Brian Reily, Office of Naval Research
Which emerging technology will have the biggest impact on your organization in the future?
Without a doubt, service-oriented architecture (SOA) and specifically the impact it will have on how personnel think about and deploy business services will affect the way the Office of Naval Research (ONR) does business. As others have stated in this column, the biggest challenge will be the processes and thinking that must be put in place to make the technology work.
The ONR administers all the Department of the Navy’s basic science research, technology research and technology development funding—$2.5 billion in grants and contracts annually. In general, the ONR focuses on three areas: Navy Right Now, which involves acquiring and deploying the best available solutions to today’s problems as quickly as possible; Next Navy, which entails developing solutions for the high-risk areas in acquisition programs where the ONR is investing in new products or ideas still under development; and Navy After Next, which sets the ONR apart from other Navy commands by enabling it to lay the groundwork through basic research and naval prototypes for emerging technologies to satisfy anticipated needs for the next decade and beyond.
To accomplish this mission, the ONR finds the best ideas and thinkers wherever they are located, from the deck of a destroyer to the back labs of a university. This same approach drives our information technology philosophy. We first locate the U.S. Defense Department discovery tools to leverage what is out there, only adding new services to the inventory when we must.
Unlike any other command, the ONR has customers that include all elements of the Navy, Marine Corps, Army, Air Force and Defense Advanced Research Projects Agency. The office also works with the National Science Foundation, the National Air and Space Agency and the National Institutes of Health as well as others. In addition, it is closely coupled with more than 1,000 major universities throughout the world. From an information technology perspective, we tie into a very diverse set of users. Our information assurance concerns are paramount but are balanced with our need to foster collaboration to encourage the sharing of ideas.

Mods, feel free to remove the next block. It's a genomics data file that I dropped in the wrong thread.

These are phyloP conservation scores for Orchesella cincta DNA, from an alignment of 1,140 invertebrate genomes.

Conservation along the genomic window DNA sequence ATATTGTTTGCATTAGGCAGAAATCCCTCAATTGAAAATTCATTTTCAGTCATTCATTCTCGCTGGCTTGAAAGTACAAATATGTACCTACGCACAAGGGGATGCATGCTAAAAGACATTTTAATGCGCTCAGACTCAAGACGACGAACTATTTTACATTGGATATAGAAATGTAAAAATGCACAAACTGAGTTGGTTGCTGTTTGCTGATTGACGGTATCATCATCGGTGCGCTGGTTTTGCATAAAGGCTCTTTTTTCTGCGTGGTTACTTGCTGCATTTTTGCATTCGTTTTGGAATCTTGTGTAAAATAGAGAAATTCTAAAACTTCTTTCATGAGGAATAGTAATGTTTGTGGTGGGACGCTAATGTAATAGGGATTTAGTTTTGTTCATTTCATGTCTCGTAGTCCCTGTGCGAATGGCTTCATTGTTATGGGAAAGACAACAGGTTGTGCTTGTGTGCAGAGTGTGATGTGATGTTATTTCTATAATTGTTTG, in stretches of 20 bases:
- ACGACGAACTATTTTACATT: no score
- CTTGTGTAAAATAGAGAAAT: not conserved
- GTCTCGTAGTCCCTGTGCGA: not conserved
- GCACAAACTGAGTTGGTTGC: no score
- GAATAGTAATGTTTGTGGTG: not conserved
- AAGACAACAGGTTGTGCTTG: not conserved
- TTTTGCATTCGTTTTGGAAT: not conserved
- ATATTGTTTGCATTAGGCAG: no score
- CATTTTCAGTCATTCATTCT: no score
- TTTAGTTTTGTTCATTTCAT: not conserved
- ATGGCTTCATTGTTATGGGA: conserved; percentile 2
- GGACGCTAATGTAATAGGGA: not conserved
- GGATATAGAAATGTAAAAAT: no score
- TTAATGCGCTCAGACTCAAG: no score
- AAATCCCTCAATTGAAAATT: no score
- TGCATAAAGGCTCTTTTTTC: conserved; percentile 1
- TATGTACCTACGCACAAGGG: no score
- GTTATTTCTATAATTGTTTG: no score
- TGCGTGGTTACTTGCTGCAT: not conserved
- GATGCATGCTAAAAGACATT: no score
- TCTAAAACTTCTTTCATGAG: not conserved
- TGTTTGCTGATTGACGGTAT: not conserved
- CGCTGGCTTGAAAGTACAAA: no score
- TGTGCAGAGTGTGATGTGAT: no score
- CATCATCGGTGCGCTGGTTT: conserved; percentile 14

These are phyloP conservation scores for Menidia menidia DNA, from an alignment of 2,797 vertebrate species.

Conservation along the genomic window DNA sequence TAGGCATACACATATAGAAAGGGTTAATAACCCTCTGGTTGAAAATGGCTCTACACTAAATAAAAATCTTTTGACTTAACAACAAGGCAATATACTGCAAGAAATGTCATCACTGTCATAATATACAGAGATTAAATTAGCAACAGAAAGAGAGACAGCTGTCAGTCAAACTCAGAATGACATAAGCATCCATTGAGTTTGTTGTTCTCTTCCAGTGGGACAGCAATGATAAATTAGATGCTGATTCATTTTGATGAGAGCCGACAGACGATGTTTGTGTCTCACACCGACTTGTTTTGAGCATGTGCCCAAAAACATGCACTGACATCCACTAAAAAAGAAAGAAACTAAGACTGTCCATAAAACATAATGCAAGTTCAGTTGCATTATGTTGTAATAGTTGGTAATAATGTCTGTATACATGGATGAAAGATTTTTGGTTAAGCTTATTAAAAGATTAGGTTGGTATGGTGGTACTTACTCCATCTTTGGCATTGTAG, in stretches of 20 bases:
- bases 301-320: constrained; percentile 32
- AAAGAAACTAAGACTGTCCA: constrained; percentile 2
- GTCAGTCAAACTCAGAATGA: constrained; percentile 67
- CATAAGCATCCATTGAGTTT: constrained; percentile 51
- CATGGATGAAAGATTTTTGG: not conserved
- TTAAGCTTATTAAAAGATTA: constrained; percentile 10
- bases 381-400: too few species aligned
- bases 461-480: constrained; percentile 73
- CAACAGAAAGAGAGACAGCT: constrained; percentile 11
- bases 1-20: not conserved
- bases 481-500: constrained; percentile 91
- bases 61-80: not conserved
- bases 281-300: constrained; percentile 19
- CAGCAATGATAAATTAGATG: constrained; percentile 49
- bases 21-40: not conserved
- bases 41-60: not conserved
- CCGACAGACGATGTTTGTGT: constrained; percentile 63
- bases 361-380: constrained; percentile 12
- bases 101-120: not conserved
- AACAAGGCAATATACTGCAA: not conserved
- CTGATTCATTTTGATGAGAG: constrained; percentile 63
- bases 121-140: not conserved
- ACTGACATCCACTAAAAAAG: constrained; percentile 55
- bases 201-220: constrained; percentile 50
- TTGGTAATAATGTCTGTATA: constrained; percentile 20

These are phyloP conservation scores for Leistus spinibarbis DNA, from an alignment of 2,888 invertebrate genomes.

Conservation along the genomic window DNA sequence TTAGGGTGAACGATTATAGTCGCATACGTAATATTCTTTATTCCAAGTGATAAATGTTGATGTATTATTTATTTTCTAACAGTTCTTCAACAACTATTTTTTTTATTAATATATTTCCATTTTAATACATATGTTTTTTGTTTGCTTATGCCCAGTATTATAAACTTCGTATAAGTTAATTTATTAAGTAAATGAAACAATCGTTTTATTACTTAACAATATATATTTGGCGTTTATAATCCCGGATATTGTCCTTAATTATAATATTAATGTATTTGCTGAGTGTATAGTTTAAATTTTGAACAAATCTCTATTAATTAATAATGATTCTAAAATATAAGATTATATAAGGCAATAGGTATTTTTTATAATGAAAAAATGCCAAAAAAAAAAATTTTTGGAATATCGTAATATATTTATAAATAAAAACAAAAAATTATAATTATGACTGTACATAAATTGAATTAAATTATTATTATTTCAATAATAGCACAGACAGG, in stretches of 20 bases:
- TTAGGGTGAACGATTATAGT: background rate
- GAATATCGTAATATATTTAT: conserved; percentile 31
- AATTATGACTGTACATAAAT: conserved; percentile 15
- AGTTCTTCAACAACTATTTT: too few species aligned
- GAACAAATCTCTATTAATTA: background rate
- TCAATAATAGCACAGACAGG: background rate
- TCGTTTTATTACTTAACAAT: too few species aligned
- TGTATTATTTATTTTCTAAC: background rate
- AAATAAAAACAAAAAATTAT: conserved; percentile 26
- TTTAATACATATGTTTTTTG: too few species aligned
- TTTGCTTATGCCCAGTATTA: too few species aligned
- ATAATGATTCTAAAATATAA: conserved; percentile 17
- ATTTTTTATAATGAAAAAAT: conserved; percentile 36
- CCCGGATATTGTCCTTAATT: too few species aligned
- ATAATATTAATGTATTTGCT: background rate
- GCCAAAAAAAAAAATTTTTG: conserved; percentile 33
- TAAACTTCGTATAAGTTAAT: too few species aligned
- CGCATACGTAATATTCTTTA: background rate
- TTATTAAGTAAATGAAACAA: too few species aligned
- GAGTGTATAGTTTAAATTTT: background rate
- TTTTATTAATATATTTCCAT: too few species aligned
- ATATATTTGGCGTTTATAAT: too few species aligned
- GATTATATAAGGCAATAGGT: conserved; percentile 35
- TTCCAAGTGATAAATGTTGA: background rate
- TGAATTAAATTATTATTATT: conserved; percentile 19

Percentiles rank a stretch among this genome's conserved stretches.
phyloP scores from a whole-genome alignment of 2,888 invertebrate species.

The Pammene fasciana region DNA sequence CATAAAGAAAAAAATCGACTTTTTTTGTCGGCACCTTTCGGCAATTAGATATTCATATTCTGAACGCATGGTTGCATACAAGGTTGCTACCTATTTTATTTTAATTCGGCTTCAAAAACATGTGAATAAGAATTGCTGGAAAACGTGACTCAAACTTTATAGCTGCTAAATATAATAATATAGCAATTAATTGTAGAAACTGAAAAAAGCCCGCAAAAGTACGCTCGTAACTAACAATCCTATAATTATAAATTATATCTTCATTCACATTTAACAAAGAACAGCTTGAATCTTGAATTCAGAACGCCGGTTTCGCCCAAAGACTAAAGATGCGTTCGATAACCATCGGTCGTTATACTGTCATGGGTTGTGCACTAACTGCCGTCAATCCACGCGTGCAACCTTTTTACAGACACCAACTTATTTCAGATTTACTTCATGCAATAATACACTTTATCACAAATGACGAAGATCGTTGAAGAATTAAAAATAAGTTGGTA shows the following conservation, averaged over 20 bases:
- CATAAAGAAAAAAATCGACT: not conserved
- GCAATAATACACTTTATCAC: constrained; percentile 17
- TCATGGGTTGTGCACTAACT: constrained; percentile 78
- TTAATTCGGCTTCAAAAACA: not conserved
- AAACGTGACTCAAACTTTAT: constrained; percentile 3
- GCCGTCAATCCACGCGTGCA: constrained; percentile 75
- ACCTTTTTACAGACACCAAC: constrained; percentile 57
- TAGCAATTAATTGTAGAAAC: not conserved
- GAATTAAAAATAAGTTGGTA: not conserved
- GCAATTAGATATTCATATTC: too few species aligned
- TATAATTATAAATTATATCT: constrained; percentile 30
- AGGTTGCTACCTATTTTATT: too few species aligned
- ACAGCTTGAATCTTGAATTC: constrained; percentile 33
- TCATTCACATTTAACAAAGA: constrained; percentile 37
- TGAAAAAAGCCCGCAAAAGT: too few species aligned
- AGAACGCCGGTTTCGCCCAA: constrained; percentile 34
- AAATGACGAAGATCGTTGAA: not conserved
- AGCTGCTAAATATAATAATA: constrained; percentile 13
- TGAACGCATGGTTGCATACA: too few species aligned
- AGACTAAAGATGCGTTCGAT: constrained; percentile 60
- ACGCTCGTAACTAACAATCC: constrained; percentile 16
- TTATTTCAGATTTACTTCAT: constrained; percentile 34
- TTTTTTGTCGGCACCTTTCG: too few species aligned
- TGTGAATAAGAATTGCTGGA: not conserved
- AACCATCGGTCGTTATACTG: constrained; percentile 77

For all of these reasons, an SOA environment is critical. SOA is a collection of services that communicate with each other. The communication can involve either passing data or two or more services coordinating some activity, which requires some means of connecting services to each other. SOA is not tied to a specific technology and may be implemented using a range of interoperability standards. It also provides a view of the software architecture.
Establishing governance across the entire organization is the most critical and most difficult first step. I have personally established information technology governance processes in a number of commands, and it is never easy or quick. Senior leader support is always strong, but the middle managers, those with their own information technology capabilities, are always reluctant participants. Getting this group to understand that shared capability—the SOA environment—will provide greater performance takes patience and a little bit of luck. In many cases, this new approach requires a level of trust from the middle managers as their systems are merged and integrated into the new architecture. Functions once done inside the command are now done outside the command, and this requires a level of faith not often seen within the Defense Department’s information technology community—and for good reason. Those of us who have been in the department for a long while were taught not to trust that which we do not control. SOA requires a different attitude: If I can’t get the data or service from you, I will get it somewhere else within the Defense Department. This is radical thinking for most information technology organizations but very healthy for our customers, the warfighters.
Implementing SOA—combining legacy systems with new services—increases the importance of enterprise architecture. Knowing the applications and data environments will be critical to any successful deployment. Convincing senior leadership to do enterprise architecture is easier than it once was because we now have policies that require it. But unless you have a well-articulated vision and the enterprise architecture planning to implement the vision, migration to SOA will be painful. Cost and schedule pressures often encourage programmers to shortchange the critical step of using application programming interfaces (APIs) for all their development efforts. SOA can quickly become another information technology “silver bullet” that offers great promise but doesn’t produce.
The Defense Department’s budget is constrained, and those constraints will only get more severe in the future. The department’s information technology community must provide more with less. SOA is a critical technology that permits us to leverage the best capabilities of the past with easy integration of future capability and to accomplish all of this faster than our adversary can react. SOA technology is here and can do great things for the warfighter. But the old information technology fundamentals—governance, enterprise architecture and APIs—are the key elements to success.